However, when the customer service manager, Bryson and now Dennis, who was working the front of the plane and seemed to be the senior flight attendant, arrived to our seats they all said we couldn’t use the seat without the base. It was amazing how nobody knew the frontier policy. If any one of them knew what they were looking for we could have avoided this whole event.

    I then told them I just wanted to get back my family safely back to Boston and we would never set foot on another Frontier aircraft. They asked why and I told them the problems we had with booking our daughter’s seat. At this point the customer service manager and Dennis said we’d been through enough and that they would “allow us” to use the seat on this flight but on future flights we’d need the base. I thanked Dennis for being a voice of reason and shook his hand. In the middle of this Bryson reappeared with a manual and started talking about fasten points and seat angles and such but Dennis told him to leave it alone.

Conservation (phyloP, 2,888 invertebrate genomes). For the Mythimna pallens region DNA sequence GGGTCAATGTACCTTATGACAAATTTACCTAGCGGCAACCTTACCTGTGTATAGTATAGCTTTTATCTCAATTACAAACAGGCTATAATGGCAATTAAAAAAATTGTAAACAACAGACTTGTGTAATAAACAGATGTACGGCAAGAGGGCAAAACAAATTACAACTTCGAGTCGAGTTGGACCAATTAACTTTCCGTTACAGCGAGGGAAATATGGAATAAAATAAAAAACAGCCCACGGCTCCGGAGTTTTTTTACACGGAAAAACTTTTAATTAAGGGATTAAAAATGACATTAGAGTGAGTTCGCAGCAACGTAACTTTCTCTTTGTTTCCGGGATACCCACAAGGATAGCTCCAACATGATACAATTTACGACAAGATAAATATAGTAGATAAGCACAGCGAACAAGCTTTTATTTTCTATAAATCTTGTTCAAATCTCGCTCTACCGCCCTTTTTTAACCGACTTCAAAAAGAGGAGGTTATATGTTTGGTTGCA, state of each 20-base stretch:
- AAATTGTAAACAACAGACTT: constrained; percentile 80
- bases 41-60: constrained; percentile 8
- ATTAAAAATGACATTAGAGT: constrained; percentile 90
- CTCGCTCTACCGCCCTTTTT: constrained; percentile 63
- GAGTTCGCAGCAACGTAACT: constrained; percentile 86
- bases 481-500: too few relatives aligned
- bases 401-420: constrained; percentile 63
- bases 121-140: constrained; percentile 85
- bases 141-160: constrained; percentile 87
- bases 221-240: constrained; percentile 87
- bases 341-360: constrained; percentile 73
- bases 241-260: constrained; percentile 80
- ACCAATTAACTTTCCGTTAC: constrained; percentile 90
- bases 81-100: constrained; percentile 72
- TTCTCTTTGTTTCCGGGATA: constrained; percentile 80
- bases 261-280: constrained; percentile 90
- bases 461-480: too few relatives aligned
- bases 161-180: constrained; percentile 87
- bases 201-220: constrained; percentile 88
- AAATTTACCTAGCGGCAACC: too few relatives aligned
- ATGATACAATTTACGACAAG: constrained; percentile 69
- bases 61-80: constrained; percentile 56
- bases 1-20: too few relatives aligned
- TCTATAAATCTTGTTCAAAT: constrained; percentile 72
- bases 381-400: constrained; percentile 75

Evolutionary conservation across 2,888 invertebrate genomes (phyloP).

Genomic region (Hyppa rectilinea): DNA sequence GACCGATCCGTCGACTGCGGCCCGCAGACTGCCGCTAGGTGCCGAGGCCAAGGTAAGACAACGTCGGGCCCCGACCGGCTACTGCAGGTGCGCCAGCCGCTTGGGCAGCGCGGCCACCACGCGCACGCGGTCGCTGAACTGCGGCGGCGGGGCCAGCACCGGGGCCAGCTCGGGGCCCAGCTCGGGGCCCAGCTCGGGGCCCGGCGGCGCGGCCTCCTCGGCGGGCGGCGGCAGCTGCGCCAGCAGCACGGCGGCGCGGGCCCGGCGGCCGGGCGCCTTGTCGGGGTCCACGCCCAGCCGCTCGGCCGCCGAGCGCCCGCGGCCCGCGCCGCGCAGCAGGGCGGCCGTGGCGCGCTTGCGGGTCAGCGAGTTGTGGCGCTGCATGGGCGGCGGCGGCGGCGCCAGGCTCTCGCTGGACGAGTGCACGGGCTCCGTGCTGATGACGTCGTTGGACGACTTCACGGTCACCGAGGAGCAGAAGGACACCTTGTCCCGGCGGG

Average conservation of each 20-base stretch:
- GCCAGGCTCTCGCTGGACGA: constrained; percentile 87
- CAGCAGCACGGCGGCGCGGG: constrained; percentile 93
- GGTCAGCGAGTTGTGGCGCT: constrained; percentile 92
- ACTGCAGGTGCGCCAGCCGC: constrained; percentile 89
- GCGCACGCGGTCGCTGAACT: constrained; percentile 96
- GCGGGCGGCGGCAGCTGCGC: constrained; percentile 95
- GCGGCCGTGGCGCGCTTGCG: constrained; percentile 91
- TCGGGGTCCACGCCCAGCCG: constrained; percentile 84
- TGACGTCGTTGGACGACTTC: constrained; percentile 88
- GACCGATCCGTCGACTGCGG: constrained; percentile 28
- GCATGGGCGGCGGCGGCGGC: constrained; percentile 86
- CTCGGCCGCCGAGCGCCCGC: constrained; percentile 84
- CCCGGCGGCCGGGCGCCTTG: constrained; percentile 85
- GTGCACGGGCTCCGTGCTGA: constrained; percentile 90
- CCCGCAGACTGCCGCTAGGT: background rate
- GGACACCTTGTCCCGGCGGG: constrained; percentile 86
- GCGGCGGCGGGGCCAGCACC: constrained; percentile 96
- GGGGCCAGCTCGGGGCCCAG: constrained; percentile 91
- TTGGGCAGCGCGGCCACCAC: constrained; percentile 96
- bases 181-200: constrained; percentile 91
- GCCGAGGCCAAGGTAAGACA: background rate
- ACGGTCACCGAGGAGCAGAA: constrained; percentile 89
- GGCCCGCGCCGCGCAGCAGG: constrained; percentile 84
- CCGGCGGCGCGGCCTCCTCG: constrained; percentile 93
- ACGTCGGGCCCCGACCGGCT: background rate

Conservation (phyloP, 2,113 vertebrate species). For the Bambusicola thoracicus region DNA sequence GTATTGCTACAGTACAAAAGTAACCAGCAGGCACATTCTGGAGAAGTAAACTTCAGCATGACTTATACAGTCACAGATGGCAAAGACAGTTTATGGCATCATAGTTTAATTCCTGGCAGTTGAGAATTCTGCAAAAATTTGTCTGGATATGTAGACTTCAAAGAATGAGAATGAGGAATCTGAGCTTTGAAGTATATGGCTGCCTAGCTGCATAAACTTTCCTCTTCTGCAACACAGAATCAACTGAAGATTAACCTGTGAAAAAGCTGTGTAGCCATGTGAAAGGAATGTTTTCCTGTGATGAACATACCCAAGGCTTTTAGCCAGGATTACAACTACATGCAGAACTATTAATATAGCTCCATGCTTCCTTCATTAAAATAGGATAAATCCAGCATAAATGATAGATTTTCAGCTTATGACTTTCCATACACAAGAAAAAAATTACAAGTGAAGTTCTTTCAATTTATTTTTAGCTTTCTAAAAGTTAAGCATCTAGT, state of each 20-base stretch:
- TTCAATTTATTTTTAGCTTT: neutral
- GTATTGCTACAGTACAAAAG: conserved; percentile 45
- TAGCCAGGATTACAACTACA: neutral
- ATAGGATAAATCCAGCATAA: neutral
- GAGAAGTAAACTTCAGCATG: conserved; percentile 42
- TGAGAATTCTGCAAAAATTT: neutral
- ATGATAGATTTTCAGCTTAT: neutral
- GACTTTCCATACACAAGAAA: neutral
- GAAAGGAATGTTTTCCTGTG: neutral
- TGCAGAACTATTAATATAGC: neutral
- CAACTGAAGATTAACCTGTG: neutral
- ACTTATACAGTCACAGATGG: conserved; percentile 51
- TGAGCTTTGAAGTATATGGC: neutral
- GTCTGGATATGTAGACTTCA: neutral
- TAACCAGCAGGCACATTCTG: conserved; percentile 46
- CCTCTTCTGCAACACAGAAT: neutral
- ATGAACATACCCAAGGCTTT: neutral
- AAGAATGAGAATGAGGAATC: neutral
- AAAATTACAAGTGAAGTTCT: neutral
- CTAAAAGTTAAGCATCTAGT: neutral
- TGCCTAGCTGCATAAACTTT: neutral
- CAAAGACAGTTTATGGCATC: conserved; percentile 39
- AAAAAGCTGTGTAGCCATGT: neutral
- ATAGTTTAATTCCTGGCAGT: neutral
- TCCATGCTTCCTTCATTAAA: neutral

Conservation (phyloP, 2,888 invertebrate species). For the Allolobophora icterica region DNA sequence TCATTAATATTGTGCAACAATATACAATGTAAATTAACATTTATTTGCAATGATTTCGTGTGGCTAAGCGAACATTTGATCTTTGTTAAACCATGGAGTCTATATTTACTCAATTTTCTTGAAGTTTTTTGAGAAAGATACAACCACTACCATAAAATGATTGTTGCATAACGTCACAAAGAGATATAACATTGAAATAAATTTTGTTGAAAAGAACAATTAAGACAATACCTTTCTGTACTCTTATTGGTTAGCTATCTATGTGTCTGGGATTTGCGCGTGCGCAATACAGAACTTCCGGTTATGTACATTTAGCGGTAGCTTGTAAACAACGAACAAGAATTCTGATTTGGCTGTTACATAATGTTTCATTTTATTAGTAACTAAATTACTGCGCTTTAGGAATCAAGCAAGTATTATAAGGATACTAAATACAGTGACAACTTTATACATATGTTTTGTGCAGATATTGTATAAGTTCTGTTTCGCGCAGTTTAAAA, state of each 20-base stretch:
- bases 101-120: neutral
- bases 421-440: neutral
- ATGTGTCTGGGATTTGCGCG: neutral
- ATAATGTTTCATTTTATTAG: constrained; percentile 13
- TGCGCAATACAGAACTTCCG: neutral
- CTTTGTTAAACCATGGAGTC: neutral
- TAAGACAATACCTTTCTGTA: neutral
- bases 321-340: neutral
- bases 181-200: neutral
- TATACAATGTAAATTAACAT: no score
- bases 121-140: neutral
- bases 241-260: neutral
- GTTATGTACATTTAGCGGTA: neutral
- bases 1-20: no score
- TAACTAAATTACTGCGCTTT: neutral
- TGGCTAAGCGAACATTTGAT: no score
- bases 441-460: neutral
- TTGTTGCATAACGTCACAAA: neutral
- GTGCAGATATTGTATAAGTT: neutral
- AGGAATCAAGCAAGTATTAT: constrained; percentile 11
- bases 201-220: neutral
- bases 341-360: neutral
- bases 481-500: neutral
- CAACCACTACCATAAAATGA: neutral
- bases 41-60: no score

Once in Flight Dennis really made an effort to see that we were comfortable. He gave us a free TV session, joked and offered us extra cookies and was a real pleasure to fly with. He made us smile after such a stressful ordeal. All flight attendants can take a lesson from him. There is a correct and effective way to get things done. He excels at it.

    We caught up in baggage claim and I again thanked him for his support. He asked that we consider flying Frontier again. I told him that we really felt harassed and antagonized by Bryson. It was bad enough that he didn’t understand the policy but that he immediately threatened us with removal from the flight when we disagreed with his decision to disallow the use of the seat.